Standing in front of my tiny booth in a giant exhibit hall for a conference on medical device technology, I was lucky to get eye contact from a passing engineer, let alone a conversation. Not good for drumming up business. So, I took some parts I had in the bottom of my backpack and put them on my table. They were medical device components that were 3-D Printed in metal…instant change. I had a conversation going with three people within a minute. This was another real example of how everyone is excited about metal 3-D Printing. But why? What is there to be excited about?
The ability to take a model of some object on a computer and make a physical copy with one machine, 3-D Printing or Additive Manufacturing, has been around for more than twenty-five years. But all of those machines in the past, and the vast majority in use today, create with some sort of plastic material. This capability has changed the way we engineers design, test and make products. However, we could only go so far because plastic is, well, plastic. Plastic is not that strong, you cannot get it hot, and chemicals like to dissolve it. Once we got over the excitement of getting our parts back within a single day, we started to want more. We wanted metal. Even for prototyping, we wanted something that could last.
We wanted metal because so many products are manufactured out of metal due to the strength and durability it offers. From aircraft struts to artificial hips, metal is the right material. The problem is to get the shape needed for a metal part using traditional methods. We have to either remove chunks with machining, bend it into shape, or make an expensive mold and cast the part. All of these take time, multiple steps and expensive tools. 3-D Printing allows us to go directly from the computer to a part with no expensive and time-consuming cutting or casting.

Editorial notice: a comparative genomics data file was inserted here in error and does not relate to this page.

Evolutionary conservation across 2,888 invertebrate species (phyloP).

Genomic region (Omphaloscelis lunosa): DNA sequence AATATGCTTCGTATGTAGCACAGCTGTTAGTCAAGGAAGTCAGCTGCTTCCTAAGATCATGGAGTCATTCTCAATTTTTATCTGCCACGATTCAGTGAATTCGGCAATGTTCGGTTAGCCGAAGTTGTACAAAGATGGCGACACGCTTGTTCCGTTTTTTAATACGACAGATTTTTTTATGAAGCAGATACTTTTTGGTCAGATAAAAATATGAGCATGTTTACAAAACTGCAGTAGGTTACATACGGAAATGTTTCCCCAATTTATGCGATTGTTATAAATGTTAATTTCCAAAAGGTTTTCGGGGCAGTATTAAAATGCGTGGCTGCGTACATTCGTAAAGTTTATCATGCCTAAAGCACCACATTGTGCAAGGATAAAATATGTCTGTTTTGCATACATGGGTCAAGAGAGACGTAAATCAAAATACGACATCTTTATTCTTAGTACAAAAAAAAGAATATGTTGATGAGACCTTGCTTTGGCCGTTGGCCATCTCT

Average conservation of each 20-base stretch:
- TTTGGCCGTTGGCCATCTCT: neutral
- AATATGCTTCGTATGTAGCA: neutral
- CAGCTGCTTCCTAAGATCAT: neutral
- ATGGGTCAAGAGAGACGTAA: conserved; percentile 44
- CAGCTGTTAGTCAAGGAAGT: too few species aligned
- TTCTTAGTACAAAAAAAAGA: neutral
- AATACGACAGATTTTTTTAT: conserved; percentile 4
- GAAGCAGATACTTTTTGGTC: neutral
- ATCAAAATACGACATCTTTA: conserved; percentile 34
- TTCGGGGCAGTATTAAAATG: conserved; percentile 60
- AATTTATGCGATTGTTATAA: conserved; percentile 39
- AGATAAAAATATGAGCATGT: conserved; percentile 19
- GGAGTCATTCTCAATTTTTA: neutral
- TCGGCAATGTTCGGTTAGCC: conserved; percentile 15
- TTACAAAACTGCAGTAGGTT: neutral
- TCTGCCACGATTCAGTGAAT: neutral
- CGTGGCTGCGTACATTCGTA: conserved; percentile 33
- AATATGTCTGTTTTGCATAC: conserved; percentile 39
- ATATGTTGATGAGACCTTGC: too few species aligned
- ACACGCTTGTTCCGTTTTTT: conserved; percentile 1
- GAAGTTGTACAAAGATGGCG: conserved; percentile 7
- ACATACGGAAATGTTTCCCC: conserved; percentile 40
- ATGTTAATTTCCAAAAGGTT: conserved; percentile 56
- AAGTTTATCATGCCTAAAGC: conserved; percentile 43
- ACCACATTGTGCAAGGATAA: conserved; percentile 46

After decades of trying and a couple of false starts, several companies figured out how to use a laser to melt a layer of powder with a laser or electron beam and let the melted powder solidify into a part. Sounds simple but very hard to do accurately. Persistence, old fashioned research and good engineering solved these problems and now we can define a part for a product on our computer and send it to a metal 3-D Printer. A day or two later we have an actual usable part. This changes everything.
If you are not in engineering or manufacturing you most likely get the cool factor. We can make a complex metal part with from a pile of metal dust and a laser. If you are in the business of designing or making physical products you also get the cool factor, but what gets you really excited is how easy it is. Getting metal parts made traditionally is a serious pain. Not only does it take time but because there are many steps you have to manage that whole process, usually across multiple vendors.
Best of all, and what gets me the most excited, is we are no longer limited by what traditional manufacturing methods are capable of. We can make whatever our imagination comes up with. Shape and complexity no longer hold us back as we create the products of tomorrow. Our imagination is the biggest limit on what we can produce to solve our technical challenges. That is why metal 3-D Printing is so exciting.